Tag Archives: Growing Vegetables from Seeds

City Pickers for a Suburban Harvest

Learn how one Irvington family is deepening their connection to the earth and each other (and having fun) by growing their own food — using some very interesting, rewarding, and easy-to-emulate methodologies.

by Gwen Merkin

Irvington resident Gwen Merkin, Program Manager for Corporate Sustainability at UL, has more than ten years experience in the fields of energy efficiency, corporate sustainability, green building, waste auditing, and city planning. She lives in a pondside house near Sunnyside Lane with her husband, Ryan Merkin, also a leader in building science and energy consulting, and their two young daughters. She spends her limited free time fostering connections between people and the Earth, and loves the magic of plants.

Throughout the quarantine, our family has found growing our own food to be incredibly soothing — from the bonding it brings as a family activity, to the wonders of nature and science, to the confidence of increasing self-sufficiency. We are feeling grateful for our deepening connection to nature.

Last year, after years of tinkering with vegetable gardening that resulted in very small yields, we bought three City Pickers, which are mobile, self-watering, raised-bed grow boxes. The plants live above an aeration screen that enhances the oxygen flow to roots and encourages faster growth. They worked really well for snap peas, cucumbers, arugula and kale.

This year, we bought two more City Pickers and seven Earth Boxes (a similar solution, made from recycled-content plastic), and decided to test a few more strategies to see if — on our 200-square foot deck and a plot in the back yard below — we can produce enough veggies to feed four adults and two children throughout the summer and early fall.

We started from seeds we’d been collecting over the last few years, plus a few purchased online from Seed Savers Exchange. We planted them in a combination of trays designed for growing seedlings, hydroponics (for lettuce), recyclable plastic salad containers (which are maddening as a single-use product), plus direct sowing into the 12 City Pickers and Earth Boxes. We borrowed a grow light to help expedite the process of turning the seedlings into viable plants.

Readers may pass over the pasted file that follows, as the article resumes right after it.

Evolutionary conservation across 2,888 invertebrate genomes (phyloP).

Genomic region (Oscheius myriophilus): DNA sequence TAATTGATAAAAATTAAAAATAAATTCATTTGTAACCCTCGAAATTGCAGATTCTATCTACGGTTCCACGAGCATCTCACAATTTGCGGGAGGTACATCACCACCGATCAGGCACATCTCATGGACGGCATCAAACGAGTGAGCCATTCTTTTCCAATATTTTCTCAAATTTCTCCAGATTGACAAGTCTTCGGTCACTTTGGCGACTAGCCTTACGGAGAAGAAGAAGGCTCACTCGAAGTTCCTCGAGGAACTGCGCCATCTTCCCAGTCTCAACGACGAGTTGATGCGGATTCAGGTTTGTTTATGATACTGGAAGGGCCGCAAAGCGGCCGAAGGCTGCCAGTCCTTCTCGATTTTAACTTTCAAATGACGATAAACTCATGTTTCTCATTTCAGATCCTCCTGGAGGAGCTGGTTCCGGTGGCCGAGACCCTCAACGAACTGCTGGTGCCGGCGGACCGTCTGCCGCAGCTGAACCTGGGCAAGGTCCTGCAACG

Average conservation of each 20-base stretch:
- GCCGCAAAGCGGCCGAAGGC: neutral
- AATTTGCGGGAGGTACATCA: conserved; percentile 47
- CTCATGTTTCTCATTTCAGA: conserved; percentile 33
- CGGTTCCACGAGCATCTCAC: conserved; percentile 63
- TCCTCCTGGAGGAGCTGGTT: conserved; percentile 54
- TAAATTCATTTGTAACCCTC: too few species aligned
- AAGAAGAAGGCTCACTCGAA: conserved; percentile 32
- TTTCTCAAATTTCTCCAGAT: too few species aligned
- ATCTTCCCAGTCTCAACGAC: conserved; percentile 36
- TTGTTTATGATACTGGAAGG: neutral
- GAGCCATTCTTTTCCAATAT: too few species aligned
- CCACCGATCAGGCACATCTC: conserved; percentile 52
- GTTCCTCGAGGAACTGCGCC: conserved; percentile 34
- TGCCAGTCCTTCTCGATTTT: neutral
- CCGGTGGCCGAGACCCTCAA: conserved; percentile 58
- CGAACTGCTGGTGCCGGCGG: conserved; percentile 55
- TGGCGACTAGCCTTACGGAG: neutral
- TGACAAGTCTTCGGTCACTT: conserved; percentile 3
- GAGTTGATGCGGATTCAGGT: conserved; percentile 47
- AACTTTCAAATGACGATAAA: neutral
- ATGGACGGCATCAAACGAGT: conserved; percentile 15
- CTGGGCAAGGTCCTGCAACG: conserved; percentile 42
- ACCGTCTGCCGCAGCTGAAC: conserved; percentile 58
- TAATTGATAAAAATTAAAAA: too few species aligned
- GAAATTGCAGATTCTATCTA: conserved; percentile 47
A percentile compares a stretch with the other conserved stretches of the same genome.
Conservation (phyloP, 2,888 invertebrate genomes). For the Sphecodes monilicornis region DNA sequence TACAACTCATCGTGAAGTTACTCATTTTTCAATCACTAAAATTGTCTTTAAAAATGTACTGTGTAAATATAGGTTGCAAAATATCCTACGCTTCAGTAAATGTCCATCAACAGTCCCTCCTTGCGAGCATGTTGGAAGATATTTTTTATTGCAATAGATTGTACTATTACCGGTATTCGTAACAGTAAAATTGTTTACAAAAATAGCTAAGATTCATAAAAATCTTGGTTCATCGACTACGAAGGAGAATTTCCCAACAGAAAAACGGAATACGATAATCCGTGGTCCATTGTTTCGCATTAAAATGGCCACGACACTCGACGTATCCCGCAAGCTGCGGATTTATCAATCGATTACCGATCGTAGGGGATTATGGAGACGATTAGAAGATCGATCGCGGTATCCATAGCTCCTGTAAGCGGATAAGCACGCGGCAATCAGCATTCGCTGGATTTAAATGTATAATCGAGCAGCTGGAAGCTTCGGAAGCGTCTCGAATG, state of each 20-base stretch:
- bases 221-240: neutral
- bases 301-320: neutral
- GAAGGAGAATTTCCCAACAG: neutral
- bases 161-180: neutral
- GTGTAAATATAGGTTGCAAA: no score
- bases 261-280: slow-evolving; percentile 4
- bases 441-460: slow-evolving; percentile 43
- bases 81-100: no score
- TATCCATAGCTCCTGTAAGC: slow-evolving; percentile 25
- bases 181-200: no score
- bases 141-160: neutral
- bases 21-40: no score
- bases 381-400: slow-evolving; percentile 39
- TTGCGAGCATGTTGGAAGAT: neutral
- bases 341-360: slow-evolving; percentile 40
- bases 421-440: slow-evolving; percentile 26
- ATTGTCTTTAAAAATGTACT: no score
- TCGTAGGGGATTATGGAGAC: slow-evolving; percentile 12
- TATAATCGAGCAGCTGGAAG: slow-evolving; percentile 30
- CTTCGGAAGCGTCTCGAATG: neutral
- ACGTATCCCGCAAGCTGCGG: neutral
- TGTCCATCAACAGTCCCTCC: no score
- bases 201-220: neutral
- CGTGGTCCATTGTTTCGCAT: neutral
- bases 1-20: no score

We like this Parks’ domed seed-starting tray with 60 cells.

We use bagged potting mix — which is soil-less and designed to maximize growth in pots. The raised-bed systems require it — plus a blend of dolomite (crushed limestone) and organic fertilizer. We’re growing cucumbers, kale, mustard greens, arugula, lettuce, tomatoes, broccoli, carrots, cilantro, and basil. The ‘garden’ is up on our deck so we don’t create a tasty buffet for the abundant deer and geese.

The black plastic ‘mulch’ comes with the Earth Boxes. It helps retain moisture and keeps the weeds and critters out. In this box, we’re growing arugula and snap peas. You water the Earth Box through the pipe in the corner. The water is stored in the bottom of the container and the plants suck it in; you can’t overwater because the excess drains out through the bottom.

This is our electric hydroponic grow station, in which we’re growing butterhead lettuce. The dials on the bottom let us know if we need to add water or food. It took approximately three weeks from planting until we were able to enjoy the first crop (it was good)! The next round should be ready in half the time; the leaves are getting big again.

We put all our food scraps (except for meat, cheese, fish) in this FCMP Outdoor Tumbling Composter, and it makes amazing compost fertilizer. We start with an equal volume of leaves and vegetable peels and scraps. In spring temperatures it takes three to four weeks to make compost; it’s a lot slower in the colder months and faster in the summer. I also bury unfinished compost right in the backyard, and have seen it transform our clay soil into beautiful, worm-filled garden beds.